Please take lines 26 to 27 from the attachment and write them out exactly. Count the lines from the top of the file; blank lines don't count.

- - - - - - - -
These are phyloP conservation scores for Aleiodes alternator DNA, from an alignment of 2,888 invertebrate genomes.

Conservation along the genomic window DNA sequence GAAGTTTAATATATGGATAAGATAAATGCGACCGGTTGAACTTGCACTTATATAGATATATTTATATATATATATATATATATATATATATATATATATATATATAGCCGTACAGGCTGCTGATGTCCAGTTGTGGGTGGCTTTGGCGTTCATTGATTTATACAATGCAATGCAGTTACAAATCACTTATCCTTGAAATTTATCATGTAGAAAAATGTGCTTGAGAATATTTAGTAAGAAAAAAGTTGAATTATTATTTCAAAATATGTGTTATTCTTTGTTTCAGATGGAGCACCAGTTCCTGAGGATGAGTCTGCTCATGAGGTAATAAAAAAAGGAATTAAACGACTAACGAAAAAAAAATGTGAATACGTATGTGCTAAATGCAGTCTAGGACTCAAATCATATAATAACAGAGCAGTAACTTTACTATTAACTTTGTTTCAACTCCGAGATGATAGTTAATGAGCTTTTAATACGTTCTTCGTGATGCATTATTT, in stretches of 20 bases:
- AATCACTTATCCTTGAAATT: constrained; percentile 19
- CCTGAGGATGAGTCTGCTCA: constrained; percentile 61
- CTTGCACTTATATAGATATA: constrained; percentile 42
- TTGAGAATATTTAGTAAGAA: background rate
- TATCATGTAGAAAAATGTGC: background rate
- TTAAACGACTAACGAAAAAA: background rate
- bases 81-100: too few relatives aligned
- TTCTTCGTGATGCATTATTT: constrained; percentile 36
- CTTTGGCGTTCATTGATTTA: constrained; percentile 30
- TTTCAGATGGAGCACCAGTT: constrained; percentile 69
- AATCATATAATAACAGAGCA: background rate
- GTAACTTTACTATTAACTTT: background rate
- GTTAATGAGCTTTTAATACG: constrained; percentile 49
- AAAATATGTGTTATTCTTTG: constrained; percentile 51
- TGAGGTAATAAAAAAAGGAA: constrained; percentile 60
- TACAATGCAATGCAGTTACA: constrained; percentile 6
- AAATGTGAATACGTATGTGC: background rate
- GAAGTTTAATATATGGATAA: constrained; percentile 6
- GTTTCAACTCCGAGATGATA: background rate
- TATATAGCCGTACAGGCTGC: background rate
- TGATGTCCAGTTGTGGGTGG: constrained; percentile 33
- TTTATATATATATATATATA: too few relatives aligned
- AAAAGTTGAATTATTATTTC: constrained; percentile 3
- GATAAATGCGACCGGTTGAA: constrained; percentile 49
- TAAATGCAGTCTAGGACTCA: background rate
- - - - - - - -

- GATAAATGCGACCGGTTGAA: constrained; percentile 49
- TAAATGCAGTCTAGGACTCA: background rate